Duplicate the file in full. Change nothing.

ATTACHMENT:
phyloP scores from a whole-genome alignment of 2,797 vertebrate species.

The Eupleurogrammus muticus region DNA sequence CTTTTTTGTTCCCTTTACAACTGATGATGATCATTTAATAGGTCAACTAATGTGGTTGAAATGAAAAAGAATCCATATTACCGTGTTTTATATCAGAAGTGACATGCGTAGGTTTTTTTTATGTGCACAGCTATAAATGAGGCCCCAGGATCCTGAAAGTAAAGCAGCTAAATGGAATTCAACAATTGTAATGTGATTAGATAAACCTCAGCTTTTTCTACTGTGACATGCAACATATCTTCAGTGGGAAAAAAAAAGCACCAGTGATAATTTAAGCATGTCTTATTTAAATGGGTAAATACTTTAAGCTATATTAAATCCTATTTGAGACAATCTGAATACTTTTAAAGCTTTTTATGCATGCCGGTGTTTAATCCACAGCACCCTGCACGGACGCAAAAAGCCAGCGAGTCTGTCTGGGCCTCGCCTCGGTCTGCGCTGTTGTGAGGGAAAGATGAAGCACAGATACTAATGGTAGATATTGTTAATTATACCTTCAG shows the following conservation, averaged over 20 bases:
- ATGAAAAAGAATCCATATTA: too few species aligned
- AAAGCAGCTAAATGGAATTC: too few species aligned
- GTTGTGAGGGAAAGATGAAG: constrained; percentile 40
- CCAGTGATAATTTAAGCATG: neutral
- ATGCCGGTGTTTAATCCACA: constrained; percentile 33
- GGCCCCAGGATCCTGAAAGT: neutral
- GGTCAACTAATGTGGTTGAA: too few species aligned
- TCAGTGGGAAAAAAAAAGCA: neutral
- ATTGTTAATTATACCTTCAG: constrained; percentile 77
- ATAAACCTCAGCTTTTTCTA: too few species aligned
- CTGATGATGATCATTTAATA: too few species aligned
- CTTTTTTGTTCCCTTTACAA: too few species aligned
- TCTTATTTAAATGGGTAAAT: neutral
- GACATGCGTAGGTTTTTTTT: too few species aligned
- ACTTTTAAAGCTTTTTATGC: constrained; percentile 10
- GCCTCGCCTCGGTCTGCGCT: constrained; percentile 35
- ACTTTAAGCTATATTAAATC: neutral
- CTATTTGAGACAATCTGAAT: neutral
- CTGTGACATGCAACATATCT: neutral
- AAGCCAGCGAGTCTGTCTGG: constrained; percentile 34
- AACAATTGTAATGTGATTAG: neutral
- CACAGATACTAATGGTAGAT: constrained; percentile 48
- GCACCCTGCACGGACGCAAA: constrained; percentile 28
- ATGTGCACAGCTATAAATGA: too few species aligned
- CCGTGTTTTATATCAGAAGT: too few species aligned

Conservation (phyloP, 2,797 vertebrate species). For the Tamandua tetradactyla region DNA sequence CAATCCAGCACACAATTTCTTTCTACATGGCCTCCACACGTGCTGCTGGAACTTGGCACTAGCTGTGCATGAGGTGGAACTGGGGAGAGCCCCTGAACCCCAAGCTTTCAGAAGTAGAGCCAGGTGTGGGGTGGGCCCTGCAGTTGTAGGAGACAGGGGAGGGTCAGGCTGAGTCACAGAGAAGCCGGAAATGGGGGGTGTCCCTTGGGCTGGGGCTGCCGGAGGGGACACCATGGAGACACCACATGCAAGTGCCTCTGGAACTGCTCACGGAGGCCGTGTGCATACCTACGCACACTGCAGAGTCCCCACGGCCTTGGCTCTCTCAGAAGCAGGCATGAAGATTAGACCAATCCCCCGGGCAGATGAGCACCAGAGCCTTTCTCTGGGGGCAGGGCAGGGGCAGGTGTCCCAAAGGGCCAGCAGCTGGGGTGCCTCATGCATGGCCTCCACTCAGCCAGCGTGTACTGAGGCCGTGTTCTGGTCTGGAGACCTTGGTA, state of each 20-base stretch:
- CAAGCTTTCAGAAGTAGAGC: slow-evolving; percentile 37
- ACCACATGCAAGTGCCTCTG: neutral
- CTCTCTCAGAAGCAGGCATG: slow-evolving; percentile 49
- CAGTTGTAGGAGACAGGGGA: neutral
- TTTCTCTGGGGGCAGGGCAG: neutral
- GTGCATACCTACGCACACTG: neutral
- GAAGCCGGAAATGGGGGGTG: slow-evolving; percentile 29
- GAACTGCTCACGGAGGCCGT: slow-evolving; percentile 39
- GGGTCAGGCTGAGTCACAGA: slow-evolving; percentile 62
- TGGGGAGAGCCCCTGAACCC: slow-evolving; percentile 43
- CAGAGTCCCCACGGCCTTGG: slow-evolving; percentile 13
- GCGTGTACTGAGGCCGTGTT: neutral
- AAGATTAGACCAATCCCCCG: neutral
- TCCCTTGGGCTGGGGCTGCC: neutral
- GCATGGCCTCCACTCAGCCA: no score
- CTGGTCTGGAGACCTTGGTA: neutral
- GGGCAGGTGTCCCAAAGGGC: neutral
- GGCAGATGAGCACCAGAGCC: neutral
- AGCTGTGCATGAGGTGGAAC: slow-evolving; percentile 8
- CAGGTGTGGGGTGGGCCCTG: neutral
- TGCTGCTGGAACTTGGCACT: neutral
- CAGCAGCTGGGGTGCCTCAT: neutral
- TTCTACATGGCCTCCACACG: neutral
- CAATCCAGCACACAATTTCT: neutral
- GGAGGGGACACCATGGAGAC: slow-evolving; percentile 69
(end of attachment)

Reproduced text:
phyloP scores from a whole-genome alignment of 2,797 vertebrate species.

The Eupleurogrammus muticus region DNA sequence CTTTTTTGTTCCCTTTACAACTGATGATGATCATTTAATAGGTCAACTAATGTGGTTGAAATGAAAAAGAATCCATATTACCGTGTTTTATATCAGAAGTGACATGCGTAGGTTTTTTTTATGTGCACAGCTATAAATGAGGCCCCAGGATCCTGAAAGTAAAGCAGCTAAATGGAATTCAACAATTGTAATGTGATTAGATAAACCTCAGCTTTTTCTACTGTGACATGCAACATATCTTCAGTGGGAAAAAAAAAGCACCAGTGATAATTTAAGCATGTCTTATTTAAATGGGTAAATACTTTAAGCTATATTAAATCCTATTTGAGACAATCTGAATACTTTTAAAGCTTTTTATGCATGCCGGTGTTTAATCCACAGCACCCTGCACGGACGCAAAAAGCCAGCGAGTCTGTCTGGGCCTCGCCTCGGTCTGCGCTGTTGTGAGGGAAAGATGAAGCACAGATACTAATGGTAGATATTGTTAATTATACCTTCAG shows the following conservation, averaged over 20 bases:
- ATGAAAAAGAATCCATATTA: too few species aligned
- AAAGCAGCTAAATGGAATTC: too few species aligned
- GTTGTGAGGGAAAGATGAAG: constrained; percentile 40
- CCAGTGATAATTTAAGCATG: neutral
- ATGCCGGTGTTTAATCCACA: constrained; percentile 33
- GGCCCCAGGATCCTGAAAGT: neutral
- GGTCAACTAATGTGGTTGAA: too few species aligned
- TCAGTGGGAAAAAAAAAGCA: neutral
- ATTGTTAATTATACCTTCAG: constrained; percentile 77
- ATAAACCTCAGCTTTTTCTA: too few species aligned
- CTGATGATGATCATTTAATA: too few species aligned
- CTTTTTTGTTCCCTTTACAA: too few species aligned
- TCTTATTTAAATGGGTAAAT: neutral
- GACATGCGTAGGTTTTTTTT: too few species aligned
- ACTTTTAAAGCTTTTTATGC: constrained; percentile 10
- GCCTCGCCTCGGTCTGCGCT: constrained; percentile 35
- ACTTTAAGCTATATTAAATC: neutral
- CTATTTGAGACAATCTGAAT: neutral
- CTGTGACATGCAACATATCT: neutral
- AAGCCAGCGAGTCTGTCTGG: constrained; percentile 34
- AACAATTGTAATGTGATTAG: neutral
- CACAGATACTAATGGTAGAT: constrained; percentile 48
- GCACCCTGCACGGACGCAAA: constrained; percentile 28
- ATGTGCACAGCTATAAATGA: too few species aligned
- CCGTGTTTTATATCAGAAGT: too few species aligned

Conservation (phyloP, 2,797 vertebrate species). For the Tamandua tetradactyla region DNA sequence CAATCCAGCACACAATTTCTTTCTACATGGCCTCCACACGTGCTGCTGGAACTTGGCACTAGCTGTGCATGAGGTGGAACTGGGGAGAGCCCCTGAACCCCAAGCTTTCAGAAGTAGAGCCAGGTGTGGGGTGGGCCCTGCAGTTGTAGGAGACAGGGGAGGGTCAGGCTGAGTCACAGAGAAGCCGGAAATGGGGGGTGTCCCTTGGGCTGGGGCTGCCGGAGGGGACACCATGGAGACACCACATGCAAGTGCCTCTGGAACTGCTCACGGAGGCCGTGTGCATACCTACGCACACTGCAGAGTCCCCACGGCCTTGGCTCTCTCAGAAGCAGGCATGAAGATTAGACCAATCCCCCGGGCAGATGAGCACCAGAGCCTTTCTCTGGGGGCAGGGCAGGGGCAGGTGTCCCAAAGGGCCAGCAGCTGGGGTGCCTCATGCATGGCCTCCACTCAGCCAGCGTGTACTGAGGCCGTGTTCTGGTCTGGAGACCTTGGTA, state of each 20-base stretch:
- CAAGCTTTCAGAAGTAGAGC: slow-evolving; percentile 37
- ACCACATGCAAGTGCCTCTG: neutral
- CTCTCTCAGAAGCAGGCATG: slow-evolving; percentile 49
- CAGTTGTAGGAGACAGGGGA: neutral
- TTTCTCTGGGGGCAGGGCAG: neutral
- GTGCATACCTACGCACACTG: neutral
- GAAGCCGGAAATGGGGGGTG: slow-evolving; percentile 29
- GAACTGCTCACGGAGGCCGT: slow-evolving; percentile 39
- GGGTCAGGCTGAGTCACAGA: slow-evolving; percentile 62
- TGGGGAGAGCCCCTGAACCC: slow-evolving; percentile 43
- CAGAGTCCCCACGGCCTTGG: slow-evolving; percentile 13
- GCGTGTACTGAGGCCGTGTT: neutral
- AAGATTAGACCAATCCCCCG: neutral
- TCCCTTGGGCTGGGGCTGCC: neutral
- GCATGGCCTCCACTCAGCCA: no score
- CTGGTCTGGAGACCTTGGTA: neutral
- GGGCAGGTGTCCCAAAGGGC: neutral
- GGCAGATGAGCACCAGAGCC: neutral
- AGCTGTGCATGAGGTGGAAC: slow-evolving; percentile 8
- CAGGTGTGGGGTGGGCCCTG: neutral
- TGCTGCTGGAACTTGGCACT: neutral
- CAGCAGCTGGGGTGCCTCAT: neutral
- TTCTACATGGCCTCCACACG: neutral
- CAATCCAGCACACAATTTCT: neutral
- GGAGGGGACACCATGGAGAC: slow-evolving; percentile 69